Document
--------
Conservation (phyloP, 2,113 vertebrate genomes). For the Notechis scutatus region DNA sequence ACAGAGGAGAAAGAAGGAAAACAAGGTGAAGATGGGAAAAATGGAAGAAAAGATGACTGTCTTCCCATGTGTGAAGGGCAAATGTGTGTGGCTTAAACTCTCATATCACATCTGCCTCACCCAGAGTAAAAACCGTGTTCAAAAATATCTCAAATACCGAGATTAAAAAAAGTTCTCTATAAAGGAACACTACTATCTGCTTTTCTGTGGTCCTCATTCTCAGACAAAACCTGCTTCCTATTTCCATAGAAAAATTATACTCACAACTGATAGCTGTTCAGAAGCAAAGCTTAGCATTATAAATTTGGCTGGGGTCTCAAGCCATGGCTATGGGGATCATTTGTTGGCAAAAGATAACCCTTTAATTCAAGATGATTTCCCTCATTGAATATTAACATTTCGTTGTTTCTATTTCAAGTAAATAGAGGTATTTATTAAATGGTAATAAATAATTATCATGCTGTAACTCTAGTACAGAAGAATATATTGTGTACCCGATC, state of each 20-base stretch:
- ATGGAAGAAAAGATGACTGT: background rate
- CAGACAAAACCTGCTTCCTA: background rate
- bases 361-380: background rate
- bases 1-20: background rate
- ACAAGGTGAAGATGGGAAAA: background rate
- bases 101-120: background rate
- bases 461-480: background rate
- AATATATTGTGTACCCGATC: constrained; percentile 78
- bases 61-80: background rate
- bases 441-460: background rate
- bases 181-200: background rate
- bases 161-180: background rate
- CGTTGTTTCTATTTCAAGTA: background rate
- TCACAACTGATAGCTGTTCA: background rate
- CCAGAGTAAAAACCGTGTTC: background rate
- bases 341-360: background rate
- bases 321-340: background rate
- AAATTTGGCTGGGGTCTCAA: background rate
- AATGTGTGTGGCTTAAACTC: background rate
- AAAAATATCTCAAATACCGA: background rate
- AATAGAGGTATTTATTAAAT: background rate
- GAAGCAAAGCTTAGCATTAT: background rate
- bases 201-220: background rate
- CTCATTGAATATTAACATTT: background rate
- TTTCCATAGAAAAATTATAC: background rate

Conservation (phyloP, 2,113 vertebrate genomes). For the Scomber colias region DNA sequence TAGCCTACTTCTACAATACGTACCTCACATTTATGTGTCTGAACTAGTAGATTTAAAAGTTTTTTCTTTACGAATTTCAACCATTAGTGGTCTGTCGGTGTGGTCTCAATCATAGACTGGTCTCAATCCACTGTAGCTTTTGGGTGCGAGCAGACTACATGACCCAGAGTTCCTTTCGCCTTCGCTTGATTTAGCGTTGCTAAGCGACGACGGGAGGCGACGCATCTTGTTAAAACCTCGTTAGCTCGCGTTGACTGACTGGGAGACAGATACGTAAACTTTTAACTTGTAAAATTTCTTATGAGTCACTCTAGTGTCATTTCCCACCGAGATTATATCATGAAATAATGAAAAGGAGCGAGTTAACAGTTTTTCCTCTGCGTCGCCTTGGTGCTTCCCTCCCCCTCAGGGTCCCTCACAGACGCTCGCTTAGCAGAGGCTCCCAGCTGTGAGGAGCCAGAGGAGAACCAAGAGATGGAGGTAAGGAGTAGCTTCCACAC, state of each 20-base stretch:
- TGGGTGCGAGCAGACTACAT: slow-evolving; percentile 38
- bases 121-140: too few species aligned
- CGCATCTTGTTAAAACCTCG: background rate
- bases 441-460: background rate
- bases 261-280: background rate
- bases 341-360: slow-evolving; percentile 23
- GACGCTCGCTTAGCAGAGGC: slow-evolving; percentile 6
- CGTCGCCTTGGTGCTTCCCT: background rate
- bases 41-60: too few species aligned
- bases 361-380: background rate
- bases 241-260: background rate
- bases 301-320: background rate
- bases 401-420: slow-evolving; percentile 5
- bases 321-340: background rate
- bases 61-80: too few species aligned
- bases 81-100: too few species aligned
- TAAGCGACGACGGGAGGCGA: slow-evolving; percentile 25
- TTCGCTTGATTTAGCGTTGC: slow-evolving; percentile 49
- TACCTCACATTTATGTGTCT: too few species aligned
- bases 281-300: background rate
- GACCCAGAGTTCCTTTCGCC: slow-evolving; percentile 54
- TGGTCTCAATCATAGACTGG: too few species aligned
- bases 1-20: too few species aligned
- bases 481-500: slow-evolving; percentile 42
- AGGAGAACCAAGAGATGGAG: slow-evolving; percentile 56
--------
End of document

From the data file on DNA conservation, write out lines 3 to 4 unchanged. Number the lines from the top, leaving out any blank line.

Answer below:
- CAGACAAAACCTGCTTCCTA: background rate
- bases 361-380: background rate